A Customers Perspective: Using ReadyTalk for Tech Training Today's post is provided by Kelsey Harms, a computer specialist with the Illinois Education Association. IEA is a...

Growth Through Marketing and Innovation: How Peter Drucker Shaped ReadyTalk

Growth Through Marketing and Innovation: How Peter Drucker Shaped ReadyTalk Those who know me well know that I read a lot of business books. Besides Jim Collins, the books and...

New from ReadyTalk: Pause Desktop/Application Sharing

Keep Presentations Professional with Pause Have you ever wanted to pause screen sharing in a meeting to do things on your system without showing potentially confidential...

New Functionality for ReadyTalk for Salesforce Users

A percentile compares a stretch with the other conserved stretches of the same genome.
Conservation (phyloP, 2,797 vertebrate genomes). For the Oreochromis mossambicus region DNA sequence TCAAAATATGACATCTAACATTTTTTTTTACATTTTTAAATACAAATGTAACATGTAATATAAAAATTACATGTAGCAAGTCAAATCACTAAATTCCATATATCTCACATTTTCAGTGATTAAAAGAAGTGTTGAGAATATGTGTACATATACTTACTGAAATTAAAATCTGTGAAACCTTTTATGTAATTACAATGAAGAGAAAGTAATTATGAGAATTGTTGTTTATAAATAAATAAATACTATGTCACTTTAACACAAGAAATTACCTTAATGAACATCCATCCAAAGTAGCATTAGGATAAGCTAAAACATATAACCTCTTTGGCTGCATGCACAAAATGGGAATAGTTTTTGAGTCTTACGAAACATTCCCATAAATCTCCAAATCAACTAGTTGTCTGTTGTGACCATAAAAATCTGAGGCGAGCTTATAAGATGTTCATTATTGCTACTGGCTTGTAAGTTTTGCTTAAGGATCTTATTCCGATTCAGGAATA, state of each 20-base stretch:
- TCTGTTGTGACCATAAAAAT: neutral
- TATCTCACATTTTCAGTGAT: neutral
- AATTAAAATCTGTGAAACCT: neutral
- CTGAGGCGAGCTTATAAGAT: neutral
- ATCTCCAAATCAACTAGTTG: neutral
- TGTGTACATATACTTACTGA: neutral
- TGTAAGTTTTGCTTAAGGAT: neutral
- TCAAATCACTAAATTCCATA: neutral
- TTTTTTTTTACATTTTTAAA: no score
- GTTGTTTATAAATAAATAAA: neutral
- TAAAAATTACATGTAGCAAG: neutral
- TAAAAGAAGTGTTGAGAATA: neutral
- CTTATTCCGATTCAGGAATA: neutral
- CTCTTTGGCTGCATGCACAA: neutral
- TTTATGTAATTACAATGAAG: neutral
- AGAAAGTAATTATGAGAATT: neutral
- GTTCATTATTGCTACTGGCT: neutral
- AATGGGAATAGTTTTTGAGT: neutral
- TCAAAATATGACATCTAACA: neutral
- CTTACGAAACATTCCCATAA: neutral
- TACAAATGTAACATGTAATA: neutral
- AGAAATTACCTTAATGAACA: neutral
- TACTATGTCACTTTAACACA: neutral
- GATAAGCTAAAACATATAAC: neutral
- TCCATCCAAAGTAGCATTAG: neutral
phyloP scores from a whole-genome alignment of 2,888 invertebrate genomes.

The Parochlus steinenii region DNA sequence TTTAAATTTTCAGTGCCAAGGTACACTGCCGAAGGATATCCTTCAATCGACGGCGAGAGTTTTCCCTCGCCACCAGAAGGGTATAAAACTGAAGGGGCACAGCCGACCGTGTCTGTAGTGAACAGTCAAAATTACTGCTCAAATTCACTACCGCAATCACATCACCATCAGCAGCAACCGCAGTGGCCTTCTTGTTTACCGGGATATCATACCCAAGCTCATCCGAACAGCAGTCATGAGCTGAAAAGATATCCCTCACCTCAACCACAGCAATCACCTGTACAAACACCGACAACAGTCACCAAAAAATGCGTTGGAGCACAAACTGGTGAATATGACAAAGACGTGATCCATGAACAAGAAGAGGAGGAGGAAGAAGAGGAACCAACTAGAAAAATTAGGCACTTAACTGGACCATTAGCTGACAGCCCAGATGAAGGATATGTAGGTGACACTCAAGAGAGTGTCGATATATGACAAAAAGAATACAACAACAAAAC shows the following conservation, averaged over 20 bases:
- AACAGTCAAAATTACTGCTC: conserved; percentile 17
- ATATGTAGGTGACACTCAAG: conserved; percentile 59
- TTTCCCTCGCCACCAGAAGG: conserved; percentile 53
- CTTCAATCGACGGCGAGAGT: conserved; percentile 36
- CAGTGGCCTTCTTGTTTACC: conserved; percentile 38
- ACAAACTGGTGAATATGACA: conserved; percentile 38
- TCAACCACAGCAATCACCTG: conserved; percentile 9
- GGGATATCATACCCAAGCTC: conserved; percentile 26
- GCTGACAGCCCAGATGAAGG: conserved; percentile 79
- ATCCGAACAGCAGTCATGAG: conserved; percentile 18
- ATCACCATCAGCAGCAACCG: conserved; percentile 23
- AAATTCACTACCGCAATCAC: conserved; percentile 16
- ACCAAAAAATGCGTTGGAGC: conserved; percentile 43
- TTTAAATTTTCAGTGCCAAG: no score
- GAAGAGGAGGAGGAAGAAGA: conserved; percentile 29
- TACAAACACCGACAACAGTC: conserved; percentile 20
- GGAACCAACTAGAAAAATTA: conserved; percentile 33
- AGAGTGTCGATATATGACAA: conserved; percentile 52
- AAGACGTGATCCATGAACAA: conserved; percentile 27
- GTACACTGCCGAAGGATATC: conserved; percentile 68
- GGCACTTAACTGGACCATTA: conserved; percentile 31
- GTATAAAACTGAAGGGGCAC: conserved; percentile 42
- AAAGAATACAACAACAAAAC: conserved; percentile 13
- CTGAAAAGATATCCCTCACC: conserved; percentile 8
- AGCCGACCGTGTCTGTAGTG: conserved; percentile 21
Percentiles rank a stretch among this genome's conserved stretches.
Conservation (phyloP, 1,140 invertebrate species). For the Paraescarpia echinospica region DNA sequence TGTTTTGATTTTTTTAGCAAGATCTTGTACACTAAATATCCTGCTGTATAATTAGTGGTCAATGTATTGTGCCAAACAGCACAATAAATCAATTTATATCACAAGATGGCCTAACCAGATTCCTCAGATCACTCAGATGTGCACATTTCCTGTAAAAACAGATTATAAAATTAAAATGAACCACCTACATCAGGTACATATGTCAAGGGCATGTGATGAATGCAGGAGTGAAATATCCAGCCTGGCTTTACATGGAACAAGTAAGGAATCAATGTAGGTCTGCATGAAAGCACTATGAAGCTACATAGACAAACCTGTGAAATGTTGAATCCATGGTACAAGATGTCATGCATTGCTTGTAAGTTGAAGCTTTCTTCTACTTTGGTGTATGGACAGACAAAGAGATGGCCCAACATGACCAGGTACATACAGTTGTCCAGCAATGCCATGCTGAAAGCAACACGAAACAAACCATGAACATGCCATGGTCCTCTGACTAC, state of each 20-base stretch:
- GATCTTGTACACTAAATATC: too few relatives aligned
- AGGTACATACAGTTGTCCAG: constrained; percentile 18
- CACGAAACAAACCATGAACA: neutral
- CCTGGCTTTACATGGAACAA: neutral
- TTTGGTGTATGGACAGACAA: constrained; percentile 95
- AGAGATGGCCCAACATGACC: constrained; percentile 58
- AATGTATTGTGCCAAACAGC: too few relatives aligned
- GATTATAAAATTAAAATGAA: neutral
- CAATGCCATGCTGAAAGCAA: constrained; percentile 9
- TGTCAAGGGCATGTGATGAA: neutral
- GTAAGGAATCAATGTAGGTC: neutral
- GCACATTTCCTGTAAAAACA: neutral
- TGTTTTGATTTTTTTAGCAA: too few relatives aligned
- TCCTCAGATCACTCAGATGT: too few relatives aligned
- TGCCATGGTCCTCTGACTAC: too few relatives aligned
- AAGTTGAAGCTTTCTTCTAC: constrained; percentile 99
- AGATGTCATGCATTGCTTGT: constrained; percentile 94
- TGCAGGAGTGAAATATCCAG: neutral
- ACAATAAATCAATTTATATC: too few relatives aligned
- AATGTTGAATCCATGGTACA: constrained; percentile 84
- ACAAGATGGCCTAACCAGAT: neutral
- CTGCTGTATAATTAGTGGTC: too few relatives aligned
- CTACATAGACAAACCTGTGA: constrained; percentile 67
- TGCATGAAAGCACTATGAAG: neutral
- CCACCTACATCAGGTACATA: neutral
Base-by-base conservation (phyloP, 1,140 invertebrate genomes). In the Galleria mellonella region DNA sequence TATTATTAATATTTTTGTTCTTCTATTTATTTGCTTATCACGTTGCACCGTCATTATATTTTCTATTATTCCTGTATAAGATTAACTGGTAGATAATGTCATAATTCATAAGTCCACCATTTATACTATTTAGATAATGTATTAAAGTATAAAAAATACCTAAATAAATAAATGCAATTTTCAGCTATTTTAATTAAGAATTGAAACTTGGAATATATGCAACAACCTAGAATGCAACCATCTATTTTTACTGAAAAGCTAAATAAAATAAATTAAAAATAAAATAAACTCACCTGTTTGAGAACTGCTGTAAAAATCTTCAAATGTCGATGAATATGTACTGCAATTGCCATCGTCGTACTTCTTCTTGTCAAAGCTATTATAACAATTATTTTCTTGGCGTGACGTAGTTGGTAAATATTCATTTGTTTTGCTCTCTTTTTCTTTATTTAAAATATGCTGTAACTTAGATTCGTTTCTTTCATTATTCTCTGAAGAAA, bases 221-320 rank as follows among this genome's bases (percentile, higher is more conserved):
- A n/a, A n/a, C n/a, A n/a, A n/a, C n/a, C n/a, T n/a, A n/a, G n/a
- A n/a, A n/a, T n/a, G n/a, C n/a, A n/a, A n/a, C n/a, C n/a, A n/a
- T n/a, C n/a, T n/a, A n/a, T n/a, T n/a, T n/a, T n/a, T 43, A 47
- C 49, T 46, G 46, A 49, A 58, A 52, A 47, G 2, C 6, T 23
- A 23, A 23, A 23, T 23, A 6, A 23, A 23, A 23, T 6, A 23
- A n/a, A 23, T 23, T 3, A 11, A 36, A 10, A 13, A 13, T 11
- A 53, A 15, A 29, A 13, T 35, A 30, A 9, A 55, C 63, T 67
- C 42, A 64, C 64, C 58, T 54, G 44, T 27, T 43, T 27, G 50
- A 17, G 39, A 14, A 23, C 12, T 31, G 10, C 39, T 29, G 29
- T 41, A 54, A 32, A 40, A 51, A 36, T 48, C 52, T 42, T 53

The ReadyTalk team continues to add new features to our Salesforce application to create additional efficiencies for our customers when using the two applications in their...

ReadyTalk in the Community: Mountain Range High School MESA / FTC Robotics Team

In 2013, ReadyTalk’s Charitable Contributions Committee started a great relationships with the Mountain Range High School MESA / FTC Robotics Team. ReadyTalk employee Samantha...

What Your Co-Presenters Need to Know to Ensure a Great Webinar

As an Event Manager at ReadyTalk, I have the privilege of assisting our customers every day in putting out the content that is important to them.  Not to sound corny, but one thing...

Delivering the Right Content At the Right Time

At ReadyTalk, marketers usually come to us seeking help with their webinar programs.  From an educational perspective this seems simple enough - deliver webinar content  and all is...